One of the mysteries of the English language finally explained.
Painful or difficult urination.‘the dysuria associated with cystitis’
- ‘She had no nausea, and no dysuria or increased urinary frequency.’
- ‘The presenting features of carcinosarcomas are also similar to those of conventional bladder tumors: hematuria, dysuria, pollakisuria, and urinary tract infection.’
- ‘In men, dysuria and its associated symptoms become more prevalent with increasing age.’
- ‘Cultures are not essential in selected young women when clear-cut signs and symptoms of acute dysuria indicate a high probability of uncomplicated cystitis.’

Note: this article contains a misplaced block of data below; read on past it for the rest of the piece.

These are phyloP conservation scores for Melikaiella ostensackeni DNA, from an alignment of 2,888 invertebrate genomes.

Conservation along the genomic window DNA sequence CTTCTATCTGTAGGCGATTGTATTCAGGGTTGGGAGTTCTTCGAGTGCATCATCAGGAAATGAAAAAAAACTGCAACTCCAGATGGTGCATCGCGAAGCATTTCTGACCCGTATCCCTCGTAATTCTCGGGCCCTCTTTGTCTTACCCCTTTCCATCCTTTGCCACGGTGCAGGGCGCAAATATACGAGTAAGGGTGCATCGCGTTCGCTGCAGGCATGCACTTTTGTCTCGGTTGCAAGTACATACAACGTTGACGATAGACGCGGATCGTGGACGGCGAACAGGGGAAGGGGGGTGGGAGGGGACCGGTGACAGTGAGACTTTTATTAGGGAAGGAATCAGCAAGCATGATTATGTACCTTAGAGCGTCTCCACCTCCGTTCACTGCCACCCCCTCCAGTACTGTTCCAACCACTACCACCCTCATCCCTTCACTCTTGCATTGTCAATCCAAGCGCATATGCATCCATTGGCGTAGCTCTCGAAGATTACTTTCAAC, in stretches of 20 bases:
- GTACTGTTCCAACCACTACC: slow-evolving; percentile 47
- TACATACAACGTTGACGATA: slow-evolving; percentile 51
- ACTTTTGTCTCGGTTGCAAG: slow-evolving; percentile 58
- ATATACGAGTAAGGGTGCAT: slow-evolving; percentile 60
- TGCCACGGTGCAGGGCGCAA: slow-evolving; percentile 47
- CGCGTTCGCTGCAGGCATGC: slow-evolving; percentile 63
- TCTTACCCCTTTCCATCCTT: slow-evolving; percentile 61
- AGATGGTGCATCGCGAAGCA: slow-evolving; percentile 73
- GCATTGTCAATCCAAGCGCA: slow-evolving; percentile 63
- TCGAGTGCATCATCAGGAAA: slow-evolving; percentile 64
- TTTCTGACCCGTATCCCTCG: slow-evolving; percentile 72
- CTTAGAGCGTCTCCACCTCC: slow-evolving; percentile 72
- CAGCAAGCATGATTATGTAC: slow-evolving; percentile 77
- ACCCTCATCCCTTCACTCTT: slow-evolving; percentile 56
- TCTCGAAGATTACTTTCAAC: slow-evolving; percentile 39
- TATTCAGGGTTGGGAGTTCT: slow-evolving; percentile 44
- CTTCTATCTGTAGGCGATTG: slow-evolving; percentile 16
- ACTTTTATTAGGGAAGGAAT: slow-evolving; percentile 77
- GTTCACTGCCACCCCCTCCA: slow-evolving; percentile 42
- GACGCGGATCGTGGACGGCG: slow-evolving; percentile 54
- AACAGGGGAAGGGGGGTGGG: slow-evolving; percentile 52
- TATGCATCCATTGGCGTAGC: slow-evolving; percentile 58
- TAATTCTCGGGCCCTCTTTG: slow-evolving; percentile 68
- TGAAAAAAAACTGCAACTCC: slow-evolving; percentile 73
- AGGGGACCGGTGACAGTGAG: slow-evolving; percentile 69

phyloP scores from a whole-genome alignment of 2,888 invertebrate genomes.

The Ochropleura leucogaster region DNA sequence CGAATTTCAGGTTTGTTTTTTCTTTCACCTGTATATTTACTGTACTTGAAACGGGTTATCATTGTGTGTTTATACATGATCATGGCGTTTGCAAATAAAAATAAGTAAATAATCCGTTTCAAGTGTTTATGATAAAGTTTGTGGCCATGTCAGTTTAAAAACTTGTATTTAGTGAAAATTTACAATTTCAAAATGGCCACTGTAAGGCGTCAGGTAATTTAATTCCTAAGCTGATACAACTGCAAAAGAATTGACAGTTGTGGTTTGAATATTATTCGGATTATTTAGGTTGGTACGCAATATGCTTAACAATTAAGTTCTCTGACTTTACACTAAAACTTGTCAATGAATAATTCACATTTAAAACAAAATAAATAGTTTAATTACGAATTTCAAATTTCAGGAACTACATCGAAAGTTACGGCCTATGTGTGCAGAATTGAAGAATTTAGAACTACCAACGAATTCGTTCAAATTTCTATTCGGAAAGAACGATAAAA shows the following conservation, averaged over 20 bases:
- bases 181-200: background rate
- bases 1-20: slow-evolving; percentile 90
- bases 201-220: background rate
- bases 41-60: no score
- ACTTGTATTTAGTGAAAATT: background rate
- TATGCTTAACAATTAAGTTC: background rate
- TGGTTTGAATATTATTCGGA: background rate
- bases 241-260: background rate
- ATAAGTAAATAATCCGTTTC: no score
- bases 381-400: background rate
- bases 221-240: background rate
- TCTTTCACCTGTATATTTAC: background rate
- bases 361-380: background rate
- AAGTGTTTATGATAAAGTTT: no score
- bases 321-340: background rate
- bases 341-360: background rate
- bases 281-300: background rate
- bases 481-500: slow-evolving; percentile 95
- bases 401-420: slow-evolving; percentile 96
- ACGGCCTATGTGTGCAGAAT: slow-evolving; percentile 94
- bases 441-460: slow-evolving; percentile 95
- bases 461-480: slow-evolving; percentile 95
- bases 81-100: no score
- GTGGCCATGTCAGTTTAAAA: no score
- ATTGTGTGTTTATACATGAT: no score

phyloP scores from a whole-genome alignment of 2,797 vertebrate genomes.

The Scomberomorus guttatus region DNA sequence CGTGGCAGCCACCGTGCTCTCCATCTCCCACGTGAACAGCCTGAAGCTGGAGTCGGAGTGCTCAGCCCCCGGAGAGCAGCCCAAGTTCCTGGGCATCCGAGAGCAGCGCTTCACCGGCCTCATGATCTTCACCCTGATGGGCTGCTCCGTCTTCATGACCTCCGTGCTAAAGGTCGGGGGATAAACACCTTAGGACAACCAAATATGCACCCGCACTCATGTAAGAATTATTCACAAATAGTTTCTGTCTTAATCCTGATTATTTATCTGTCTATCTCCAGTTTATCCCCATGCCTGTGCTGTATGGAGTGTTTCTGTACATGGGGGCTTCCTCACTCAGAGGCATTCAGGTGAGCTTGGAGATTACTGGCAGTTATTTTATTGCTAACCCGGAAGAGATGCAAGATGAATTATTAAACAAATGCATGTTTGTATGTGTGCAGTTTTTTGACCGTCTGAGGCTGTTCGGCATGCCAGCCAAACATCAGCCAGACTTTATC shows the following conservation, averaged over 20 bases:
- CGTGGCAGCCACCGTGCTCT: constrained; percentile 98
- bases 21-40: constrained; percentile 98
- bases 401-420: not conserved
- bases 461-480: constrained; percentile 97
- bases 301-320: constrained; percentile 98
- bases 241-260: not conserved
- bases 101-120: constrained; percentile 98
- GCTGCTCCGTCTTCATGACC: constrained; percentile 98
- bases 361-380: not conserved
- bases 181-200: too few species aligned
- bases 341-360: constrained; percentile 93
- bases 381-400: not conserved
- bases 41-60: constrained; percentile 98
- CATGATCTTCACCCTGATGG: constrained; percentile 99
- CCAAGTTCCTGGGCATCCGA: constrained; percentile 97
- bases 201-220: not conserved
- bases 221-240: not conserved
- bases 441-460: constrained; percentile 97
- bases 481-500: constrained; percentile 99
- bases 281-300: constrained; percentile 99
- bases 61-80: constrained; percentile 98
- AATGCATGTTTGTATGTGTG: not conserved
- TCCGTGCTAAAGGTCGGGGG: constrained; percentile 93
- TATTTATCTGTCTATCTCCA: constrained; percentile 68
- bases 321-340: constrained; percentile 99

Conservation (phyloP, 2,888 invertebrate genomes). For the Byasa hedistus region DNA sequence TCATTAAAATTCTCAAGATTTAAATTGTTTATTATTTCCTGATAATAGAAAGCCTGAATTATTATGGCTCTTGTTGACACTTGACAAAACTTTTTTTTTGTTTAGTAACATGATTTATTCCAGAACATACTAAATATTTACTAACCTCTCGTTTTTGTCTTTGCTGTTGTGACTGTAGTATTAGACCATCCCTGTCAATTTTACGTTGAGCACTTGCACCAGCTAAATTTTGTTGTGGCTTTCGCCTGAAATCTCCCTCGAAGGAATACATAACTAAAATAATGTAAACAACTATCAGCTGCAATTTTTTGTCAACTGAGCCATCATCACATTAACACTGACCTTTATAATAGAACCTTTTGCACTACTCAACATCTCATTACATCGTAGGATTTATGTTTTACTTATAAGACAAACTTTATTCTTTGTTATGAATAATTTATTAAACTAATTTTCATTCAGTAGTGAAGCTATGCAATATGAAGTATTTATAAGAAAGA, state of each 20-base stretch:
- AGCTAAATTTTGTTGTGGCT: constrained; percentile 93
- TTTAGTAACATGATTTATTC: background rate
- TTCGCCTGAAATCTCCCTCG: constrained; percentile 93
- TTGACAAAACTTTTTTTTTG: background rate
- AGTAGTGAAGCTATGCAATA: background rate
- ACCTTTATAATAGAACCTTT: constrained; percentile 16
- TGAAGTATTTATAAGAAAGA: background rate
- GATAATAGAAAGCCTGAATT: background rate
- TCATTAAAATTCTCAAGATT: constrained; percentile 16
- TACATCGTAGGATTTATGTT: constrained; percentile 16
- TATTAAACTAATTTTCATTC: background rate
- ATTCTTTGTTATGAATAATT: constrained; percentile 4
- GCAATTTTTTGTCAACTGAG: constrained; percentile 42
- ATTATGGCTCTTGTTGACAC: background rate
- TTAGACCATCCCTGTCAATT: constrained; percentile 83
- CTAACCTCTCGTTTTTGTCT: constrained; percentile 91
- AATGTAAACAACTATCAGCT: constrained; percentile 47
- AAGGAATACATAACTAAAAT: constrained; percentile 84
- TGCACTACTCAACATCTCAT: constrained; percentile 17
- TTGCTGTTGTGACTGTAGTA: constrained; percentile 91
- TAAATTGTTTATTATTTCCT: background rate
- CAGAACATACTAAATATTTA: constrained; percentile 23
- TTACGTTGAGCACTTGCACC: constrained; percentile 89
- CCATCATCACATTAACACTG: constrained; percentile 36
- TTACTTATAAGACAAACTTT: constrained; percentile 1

- ‘Later presentations may have symptoms of dysuria, hematuria, and straining to void that gradually become more prominent with a diminished urinary stream.’
Late Middle English: via late Latin from Greek dusouria, from dus- ‘difficult’ + ouron ‘urine’.
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